After 60 years, Scottish Imports closes its doors in Edmonton
‘You see a tartan, and usually she can tell you what it is just by looking at it’
After six decades in business, Scottish Imports is no more.
The Edmonton company, which specialized in Scottish tartans, clothing and gifts, closed its doors at 10121 150 Street, for the final time Wednesday evening.
Roach ran the store for the past 18 years and said she wanted to retire on a high note, adding she's done everything with the business the way she wanted to.
Previous owner Jim Stout started the store out of his garage in 1958.
"I know it sounds trite, my passion, but I just love tartan. I was a highland dancer, my parents were involved in piping and drumming when I was little, my kids have all been involved in it, my daughter continues to dance. It's just been part of my life forever."
In 1999, Roach bought Scottish Imports, expanding the fabric inventory and introducing rentals in 2002.
Before Roach moved the store near Stony Plain Road in 2014, it was in a number of other locations around the city.
Customers service is key
The customers were the best and most important part of the job, Roach said.
It's been busy, with at least 75 customers a day for the past week, she said.
"It's like they're waiting in queue outside the door — one goes out, and one comes in."
Linea Henderson has shopped at Scottish Imports since she was a kid.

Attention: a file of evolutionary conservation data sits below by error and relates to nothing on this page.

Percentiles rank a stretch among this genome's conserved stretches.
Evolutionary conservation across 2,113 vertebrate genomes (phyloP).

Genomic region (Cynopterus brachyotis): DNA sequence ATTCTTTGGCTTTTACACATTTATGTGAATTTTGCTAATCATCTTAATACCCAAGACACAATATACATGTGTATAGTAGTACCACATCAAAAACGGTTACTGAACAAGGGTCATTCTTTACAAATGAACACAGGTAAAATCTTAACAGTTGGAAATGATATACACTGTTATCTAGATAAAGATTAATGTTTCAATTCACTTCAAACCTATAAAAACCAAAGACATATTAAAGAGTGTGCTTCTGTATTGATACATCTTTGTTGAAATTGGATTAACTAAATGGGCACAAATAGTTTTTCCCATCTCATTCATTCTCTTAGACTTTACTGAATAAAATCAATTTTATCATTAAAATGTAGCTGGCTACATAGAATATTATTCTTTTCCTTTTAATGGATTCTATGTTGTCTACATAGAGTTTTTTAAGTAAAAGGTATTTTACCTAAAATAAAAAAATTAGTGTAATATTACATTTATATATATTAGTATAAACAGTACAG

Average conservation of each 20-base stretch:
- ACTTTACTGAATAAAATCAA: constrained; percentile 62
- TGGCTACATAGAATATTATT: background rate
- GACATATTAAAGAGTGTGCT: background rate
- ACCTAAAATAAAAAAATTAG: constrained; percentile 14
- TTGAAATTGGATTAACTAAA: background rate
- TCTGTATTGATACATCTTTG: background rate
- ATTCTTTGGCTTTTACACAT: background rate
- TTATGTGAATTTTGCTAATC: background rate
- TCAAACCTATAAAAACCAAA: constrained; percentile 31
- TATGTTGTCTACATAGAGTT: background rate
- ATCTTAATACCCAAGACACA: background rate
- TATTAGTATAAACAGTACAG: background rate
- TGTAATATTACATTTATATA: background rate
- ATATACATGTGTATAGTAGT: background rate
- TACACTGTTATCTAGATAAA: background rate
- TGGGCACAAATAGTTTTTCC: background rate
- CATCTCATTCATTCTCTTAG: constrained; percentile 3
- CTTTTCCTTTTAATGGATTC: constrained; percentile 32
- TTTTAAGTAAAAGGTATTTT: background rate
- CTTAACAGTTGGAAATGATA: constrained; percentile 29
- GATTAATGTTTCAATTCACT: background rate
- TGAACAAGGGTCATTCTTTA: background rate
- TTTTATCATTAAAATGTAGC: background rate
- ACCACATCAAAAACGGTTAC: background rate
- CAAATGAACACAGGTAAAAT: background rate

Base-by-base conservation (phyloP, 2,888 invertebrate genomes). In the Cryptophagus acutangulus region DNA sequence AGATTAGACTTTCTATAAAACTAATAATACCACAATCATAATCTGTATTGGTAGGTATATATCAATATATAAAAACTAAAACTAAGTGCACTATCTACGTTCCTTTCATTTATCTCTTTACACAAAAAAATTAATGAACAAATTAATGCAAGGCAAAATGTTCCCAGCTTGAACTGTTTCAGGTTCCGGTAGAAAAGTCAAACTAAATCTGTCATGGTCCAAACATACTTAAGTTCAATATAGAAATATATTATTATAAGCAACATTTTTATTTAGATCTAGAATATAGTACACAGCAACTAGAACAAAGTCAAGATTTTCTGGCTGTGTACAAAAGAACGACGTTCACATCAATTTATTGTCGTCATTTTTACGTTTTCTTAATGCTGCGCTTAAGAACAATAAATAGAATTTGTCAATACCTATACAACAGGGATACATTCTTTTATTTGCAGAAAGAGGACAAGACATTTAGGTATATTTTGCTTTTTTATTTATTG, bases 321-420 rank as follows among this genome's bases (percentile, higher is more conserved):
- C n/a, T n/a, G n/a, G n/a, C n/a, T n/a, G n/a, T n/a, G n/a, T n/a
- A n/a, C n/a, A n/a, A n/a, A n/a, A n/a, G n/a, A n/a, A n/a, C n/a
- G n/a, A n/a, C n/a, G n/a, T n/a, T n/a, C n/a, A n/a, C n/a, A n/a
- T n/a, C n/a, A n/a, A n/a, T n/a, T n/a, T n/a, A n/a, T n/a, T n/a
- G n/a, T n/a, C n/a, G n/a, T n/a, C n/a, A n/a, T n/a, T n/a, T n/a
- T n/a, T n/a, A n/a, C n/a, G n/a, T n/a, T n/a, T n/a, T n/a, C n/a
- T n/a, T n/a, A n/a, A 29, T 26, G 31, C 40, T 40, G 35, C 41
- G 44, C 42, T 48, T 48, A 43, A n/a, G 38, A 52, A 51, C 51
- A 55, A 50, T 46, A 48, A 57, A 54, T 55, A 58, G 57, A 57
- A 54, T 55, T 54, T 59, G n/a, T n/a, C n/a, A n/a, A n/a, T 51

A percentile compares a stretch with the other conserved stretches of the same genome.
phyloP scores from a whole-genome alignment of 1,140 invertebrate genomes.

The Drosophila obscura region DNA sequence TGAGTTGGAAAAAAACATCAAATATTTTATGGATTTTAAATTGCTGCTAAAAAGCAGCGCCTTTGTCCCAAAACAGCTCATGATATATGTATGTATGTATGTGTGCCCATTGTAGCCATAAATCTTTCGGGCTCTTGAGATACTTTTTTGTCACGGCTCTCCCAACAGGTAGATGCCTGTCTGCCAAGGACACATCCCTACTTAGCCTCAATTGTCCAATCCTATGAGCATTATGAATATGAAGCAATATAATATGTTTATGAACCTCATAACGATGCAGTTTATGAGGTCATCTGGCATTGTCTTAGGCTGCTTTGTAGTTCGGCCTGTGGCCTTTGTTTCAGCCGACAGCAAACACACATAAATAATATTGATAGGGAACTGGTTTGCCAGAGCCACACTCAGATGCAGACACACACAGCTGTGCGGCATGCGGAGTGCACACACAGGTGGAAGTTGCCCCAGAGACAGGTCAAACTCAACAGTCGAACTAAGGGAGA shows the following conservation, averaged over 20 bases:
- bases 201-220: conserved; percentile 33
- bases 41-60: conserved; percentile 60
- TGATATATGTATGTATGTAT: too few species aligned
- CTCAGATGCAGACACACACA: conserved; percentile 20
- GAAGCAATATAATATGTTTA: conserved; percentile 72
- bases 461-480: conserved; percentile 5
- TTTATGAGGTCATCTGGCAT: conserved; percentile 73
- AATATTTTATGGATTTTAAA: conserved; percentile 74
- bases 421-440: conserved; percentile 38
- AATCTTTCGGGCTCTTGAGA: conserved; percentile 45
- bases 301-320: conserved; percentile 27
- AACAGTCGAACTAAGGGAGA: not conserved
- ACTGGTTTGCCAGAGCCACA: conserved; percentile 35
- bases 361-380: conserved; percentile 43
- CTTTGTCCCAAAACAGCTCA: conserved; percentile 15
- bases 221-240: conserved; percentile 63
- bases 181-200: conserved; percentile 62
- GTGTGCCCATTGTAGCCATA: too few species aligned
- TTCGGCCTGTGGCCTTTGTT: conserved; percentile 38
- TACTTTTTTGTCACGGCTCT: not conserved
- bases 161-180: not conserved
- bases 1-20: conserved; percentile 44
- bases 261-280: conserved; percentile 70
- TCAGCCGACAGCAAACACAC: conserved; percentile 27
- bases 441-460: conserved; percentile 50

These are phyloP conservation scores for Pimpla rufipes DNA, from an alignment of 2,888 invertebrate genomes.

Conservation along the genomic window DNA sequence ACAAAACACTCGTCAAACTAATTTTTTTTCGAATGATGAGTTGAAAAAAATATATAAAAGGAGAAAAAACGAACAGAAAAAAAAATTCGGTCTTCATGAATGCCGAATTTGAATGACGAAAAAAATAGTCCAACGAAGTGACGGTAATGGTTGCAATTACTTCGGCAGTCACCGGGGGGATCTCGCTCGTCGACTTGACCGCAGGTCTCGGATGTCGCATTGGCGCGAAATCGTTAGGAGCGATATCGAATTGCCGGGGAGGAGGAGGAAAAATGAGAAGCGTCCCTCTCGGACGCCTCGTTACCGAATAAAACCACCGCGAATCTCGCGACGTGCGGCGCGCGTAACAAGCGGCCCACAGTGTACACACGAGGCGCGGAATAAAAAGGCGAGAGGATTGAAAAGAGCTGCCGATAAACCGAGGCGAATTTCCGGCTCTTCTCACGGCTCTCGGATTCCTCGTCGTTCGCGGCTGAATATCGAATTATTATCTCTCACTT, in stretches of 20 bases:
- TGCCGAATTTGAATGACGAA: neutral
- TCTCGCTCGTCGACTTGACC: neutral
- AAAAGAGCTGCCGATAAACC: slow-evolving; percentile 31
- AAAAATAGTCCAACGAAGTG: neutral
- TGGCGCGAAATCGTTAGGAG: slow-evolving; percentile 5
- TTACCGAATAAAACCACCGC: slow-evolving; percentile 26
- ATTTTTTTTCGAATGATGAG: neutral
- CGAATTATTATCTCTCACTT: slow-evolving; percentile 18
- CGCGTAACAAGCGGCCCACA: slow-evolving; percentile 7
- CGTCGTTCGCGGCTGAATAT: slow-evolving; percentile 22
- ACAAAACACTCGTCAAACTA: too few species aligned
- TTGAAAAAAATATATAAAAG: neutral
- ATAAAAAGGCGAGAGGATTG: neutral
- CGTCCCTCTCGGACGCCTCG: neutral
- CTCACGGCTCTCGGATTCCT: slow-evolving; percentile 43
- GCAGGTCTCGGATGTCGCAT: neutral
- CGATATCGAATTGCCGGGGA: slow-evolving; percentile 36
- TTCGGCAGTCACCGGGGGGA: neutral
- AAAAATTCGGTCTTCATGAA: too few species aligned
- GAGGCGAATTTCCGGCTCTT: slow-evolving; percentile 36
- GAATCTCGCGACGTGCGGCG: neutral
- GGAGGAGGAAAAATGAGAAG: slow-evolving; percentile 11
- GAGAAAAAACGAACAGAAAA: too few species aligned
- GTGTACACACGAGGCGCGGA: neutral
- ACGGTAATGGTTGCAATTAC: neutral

"When my brother got married 15 years ago, he ordered all his kilts for his wedding from this store," Henderson said. "And I was a highland dancer, so we would often get our materials and things from here."
"It's part of their heritage, on both sides, so it's something that we want to keep up with."
Customer Rhonda Wolfe's said her Scottish great-grandparents settled in Alberta. The store reminds her of her lineage.
"I love everything that's in here. It's very educational … It's like a piece of gran, coming in here."
Roach's husband and "store floor mopper," Albert Roach, said his wife has done "a phenomenal job" running the store.
Valeta Roach said she will still be manufacturing and altering kilts in her new venture, Forever Tartan, where she'll be sewing and designing fabrics in a home-based business with an online presence.
"Probably one of the key things for many people is the shrinking and stretching of kilts, because they sometimes do that all by themselves in the closet and they need to get [them] fixed," she said with a laugh.
Tartans aside, her plans are to spend more time with her family "and then, of course, to be in my sewing room — my happy place."